How to keep your contact lenses clean (and what can go wrong if you don't)
You're rushing and accidentally drop a contact lens on the bathroom floor. Should you:
- run it under the tap and pop it in?
- spit on it and do the same?
- use the cleaning solution your optometrist insists you use?
- replace it with a new lens?
- do any of the above. It doesn't really matter.
If you chose c), it's true that rubbing your lens with the cleaning solution for 20 seconds will remove some microbes. But you would need to soak the lenses in the solution for a minimum four to six hours to disinfect the lens effectively.
The best answer is (d): replace with a new lens.
Running the lens under the tap, option (a), risks your lens and eye becoming infected with a microorganism found in tapwater that could lead you to losing your sight.
Not all eye infections are harmless
No. If your contact lens mixes with water, you could get a rare but severe infection called acanthamoeba keratitis.
Of these, we estimate about two to four people a year will need a transplant at the front of their eye to regain vision; about two to five people will need treatment for more than a year.
The condition mostly affects people who wear soft contact lenses, the main type worn in Australia.
We found about one-third of bathroom sinks in greater Sydney contain acanthamoeba. We assume it's present in other parts of the country but no-one else has studied it so don't know how common it is elsewhere in Australia.
Acanthamoeba are free-living protozoa (single-celled microorganisms) that feed on bacteria and cells at the front of the eye, the cornea. This leads to inflammation, disorganisation and destruction of the cornea, blocking vision.
But you can minimize your chance of getting it. Avoid exposing your lenses to water, including running them under the tap, in the shower or while swimming.
In fact, many new packs of contact lenses now carry "no water" warning stickers like the one below.
Another of our studies shows this particular warning sticker can change behavior. Contact lens wearers who see this sticker are more likely to avoid water. Their contact lens storage cases were also less likely to be contaminated with bacteria, meaning less chance of bacterial infection and less food for acanthamoeba.
You can catch other eye infections too
While acanthamoeba infections are rare, bacterial eye infections are much more common, estimated to affect around four per 10,000 contact lens wearers a year.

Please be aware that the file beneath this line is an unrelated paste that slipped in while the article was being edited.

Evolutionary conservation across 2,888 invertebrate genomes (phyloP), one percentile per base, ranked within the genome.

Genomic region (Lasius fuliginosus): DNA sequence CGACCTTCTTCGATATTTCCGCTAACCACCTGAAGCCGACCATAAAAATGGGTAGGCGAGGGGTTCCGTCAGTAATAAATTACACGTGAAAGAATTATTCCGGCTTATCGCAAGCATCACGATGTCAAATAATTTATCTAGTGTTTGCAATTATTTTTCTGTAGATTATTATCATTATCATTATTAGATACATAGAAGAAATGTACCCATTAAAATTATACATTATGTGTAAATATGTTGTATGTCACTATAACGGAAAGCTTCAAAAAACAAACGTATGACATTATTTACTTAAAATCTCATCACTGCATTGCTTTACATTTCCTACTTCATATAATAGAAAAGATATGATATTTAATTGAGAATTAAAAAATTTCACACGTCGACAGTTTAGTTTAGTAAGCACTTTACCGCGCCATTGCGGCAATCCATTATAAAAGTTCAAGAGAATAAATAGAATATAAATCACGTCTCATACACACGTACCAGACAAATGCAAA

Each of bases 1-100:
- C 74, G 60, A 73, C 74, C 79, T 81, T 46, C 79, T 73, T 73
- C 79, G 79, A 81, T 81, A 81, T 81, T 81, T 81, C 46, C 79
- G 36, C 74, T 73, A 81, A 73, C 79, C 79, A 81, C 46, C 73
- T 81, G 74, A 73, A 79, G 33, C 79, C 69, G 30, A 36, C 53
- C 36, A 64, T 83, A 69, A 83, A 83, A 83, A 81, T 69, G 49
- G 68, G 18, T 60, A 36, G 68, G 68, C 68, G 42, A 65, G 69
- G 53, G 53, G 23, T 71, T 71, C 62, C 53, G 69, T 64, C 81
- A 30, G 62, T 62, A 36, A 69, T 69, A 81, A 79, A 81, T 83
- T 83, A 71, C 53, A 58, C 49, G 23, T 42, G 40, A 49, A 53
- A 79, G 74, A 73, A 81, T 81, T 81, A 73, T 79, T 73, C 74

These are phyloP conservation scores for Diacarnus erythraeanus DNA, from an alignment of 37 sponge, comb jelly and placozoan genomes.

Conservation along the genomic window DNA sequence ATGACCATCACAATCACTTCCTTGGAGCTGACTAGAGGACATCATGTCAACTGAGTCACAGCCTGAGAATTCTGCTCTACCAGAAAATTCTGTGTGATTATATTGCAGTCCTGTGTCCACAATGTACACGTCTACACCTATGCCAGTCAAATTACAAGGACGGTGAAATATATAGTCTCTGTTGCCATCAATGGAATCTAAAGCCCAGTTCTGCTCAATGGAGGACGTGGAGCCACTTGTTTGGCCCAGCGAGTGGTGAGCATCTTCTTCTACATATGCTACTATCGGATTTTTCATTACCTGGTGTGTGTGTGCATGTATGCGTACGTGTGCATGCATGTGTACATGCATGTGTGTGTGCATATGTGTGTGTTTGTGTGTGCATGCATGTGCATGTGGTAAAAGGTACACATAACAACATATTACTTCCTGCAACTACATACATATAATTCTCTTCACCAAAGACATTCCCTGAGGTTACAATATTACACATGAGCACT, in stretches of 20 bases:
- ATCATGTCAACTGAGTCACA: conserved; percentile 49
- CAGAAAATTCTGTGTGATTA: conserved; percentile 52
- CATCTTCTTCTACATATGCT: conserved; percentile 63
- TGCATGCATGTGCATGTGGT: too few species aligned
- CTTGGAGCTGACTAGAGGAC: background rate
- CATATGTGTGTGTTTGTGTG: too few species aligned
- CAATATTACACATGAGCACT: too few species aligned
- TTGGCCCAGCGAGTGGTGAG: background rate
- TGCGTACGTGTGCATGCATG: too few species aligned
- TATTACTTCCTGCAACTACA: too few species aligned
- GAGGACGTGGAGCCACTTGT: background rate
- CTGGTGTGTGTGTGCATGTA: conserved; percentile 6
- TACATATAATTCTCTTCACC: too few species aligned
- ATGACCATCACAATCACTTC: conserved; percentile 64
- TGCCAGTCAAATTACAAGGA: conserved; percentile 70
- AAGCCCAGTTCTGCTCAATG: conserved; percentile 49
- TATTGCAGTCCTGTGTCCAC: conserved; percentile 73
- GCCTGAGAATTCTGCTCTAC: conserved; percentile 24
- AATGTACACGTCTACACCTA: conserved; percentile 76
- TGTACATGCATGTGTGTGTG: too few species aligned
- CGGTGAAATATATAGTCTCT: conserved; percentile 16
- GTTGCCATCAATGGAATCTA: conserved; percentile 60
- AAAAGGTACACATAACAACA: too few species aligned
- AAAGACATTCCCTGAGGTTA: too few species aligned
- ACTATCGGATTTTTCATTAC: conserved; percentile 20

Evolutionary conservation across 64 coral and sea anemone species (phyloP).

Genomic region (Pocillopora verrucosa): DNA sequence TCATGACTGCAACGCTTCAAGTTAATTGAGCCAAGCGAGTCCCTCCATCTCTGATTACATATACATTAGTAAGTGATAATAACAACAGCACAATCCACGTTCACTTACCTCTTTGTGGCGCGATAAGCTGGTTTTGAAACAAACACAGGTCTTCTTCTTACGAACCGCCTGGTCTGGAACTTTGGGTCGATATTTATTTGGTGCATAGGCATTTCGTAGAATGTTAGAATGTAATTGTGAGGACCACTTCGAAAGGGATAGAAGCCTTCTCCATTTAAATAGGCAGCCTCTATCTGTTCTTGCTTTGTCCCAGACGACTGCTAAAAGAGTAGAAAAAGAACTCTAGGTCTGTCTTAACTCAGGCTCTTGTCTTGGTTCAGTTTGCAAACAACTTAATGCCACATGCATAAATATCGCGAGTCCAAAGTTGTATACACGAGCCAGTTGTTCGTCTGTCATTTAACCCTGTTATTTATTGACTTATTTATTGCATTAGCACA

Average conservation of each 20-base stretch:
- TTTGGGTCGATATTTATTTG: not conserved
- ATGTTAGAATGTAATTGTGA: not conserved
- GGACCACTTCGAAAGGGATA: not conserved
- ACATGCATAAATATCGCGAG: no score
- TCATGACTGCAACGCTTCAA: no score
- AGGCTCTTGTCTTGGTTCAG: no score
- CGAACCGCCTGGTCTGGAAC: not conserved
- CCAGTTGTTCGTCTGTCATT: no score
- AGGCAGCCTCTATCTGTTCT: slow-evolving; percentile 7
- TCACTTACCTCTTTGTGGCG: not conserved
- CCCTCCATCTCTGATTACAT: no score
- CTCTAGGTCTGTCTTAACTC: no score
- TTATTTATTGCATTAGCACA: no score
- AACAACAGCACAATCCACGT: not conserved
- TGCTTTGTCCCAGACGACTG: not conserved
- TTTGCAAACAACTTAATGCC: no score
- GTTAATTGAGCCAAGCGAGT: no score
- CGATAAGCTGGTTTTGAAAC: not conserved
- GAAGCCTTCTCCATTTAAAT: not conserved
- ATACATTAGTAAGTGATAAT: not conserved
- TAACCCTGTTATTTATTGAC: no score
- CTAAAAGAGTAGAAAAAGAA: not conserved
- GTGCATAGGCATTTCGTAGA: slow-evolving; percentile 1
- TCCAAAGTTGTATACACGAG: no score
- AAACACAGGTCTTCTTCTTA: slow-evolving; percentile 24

About 13% of people whose eyes or contact lenses are infected with bacteria lose substantial vision. That's equivalent to two lines or more on the vision chart optometrists use.
Most people's infections improve in two to four weeks by using antibiotic drops.
However, bacterial infections can be severe and fast-acting. The main bacterium responsible for contact lens related infections is pseudomonas, another water-loving microorganism. It can sometimes burrow through the eye surface in hours.
There is no evidence to suggest wearing contact lenses increases your risk of being infected with the virus that causes COVID-19.
So how do I avoid all this?
- wash and dry your hands before handling lenses or touching your eyes
- rub, rinse and store contact lenses in fresh disinfecting solution. Topping up old solution with new is an infection risk
- clean your storage case with the disinfecting solution and leave to air dry upside down between uses
- don't use water with lenses or cases
- avoid wearing your lenses overnight.
How do I know if I have a problem?
If your eyes sting, are red and watery, blurry or are otherwise uncomfortable while wearing your lenses, remove them.
If your symptoms get worse, visit an optometrist. GPs do not usually have equipment with enough magnification to diagnose potentially serious eye infections.
Pseudomonas is resistant to the strongest over-the-counter drops, chloramphenicol. But most optometrists can treat eye infections by prescribing eye drops and can refer you to an ophthalmologist (a specialist eye doctor) if needed.